A little while ago we made the decision to downsize our second vehicle. The decision made sense for plenty of reasons – a smaller car is easier to park, not as thirsty on fuel, better for the environment and doesn’t cost you the world if you splash out on a couple of optional extras.
Now leather seats, Apple Carplay, adaptive cruise control and 17 inch alloys are pretty darn cool…but so is fitting a surfboard in the boot for a quick run to the beach! And unfortunately that’s one thing that smallers cars aren’t great at. Sure you can put your board on the roof racks (well, that’s if you can be bothered with throwing over the straps, looping them back around and then tensioning those fiddly buckles….and of course if you are okay with the risk of someone easily pinching your board).
But there is a solution, and the good news is, it was invented right here on the Gold Coast. It’s called Lock Rack and it’s a game-changer for absolutely anyone who puts boards on roofs. I came across the Lock Rack a few years ago when I was looking for a quick and easy way to get my SUP around. It’s a light-weight accessory that easily mounts to the majority of roof racks, suited to boards of all shapes, size and quantities. Lock Rack has a patented ‘push-and-lock’ system that can only be released with your key, keeping your board secure while driving, or while you are in the pub recounting that 8 second barrel with your mates.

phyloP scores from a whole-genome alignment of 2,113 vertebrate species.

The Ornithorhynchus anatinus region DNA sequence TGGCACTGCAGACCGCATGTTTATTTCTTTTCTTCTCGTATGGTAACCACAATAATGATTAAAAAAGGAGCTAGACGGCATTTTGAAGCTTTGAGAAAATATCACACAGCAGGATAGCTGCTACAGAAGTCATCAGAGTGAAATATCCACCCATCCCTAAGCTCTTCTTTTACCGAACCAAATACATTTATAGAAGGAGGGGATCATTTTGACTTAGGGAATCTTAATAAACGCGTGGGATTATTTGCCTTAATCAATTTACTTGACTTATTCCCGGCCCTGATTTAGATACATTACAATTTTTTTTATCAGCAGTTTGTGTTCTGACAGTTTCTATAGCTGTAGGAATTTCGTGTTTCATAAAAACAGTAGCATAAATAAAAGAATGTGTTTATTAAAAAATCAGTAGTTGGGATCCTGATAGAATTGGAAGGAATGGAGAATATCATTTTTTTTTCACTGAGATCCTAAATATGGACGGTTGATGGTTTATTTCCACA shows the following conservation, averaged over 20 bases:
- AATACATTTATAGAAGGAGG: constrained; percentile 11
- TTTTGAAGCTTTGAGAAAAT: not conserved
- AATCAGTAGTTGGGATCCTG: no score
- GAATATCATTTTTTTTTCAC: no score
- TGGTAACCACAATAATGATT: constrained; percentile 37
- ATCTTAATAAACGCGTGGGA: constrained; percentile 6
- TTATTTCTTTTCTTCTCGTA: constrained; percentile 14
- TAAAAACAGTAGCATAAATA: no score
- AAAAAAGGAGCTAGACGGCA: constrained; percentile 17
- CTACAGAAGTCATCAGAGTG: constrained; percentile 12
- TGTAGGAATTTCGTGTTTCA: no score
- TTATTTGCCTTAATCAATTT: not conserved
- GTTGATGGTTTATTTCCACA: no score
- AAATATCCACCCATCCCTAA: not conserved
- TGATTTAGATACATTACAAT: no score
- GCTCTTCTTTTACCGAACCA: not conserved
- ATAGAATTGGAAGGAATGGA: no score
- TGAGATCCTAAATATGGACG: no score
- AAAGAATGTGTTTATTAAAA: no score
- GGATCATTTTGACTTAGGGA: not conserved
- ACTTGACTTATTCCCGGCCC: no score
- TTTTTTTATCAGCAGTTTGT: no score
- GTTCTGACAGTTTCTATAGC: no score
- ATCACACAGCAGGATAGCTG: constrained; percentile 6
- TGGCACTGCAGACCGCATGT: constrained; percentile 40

Once you have it dialed, it only takes 10 seconds for you to secure a board to your roof using Lock Rack.
I’m now using the wider Lock Rack for my SUP and a narrower one shortboards and my kids’ 8ft foamie, and I’d honestly never go back to surfboard tie-downs on this car.
Not only can I get the boards secured to the roof in record time, but there are other benefits over carrying your board inside the car; the sand and saltwater stays outside, bootspace is freed up and you can carry plenty more boards with the variety of attachments and configurations available.
With the Lock Rack being so convenient and secure, I reckon they’re a no-brainer for anyone who is looking to their car’s roof as their primary mode of board transport.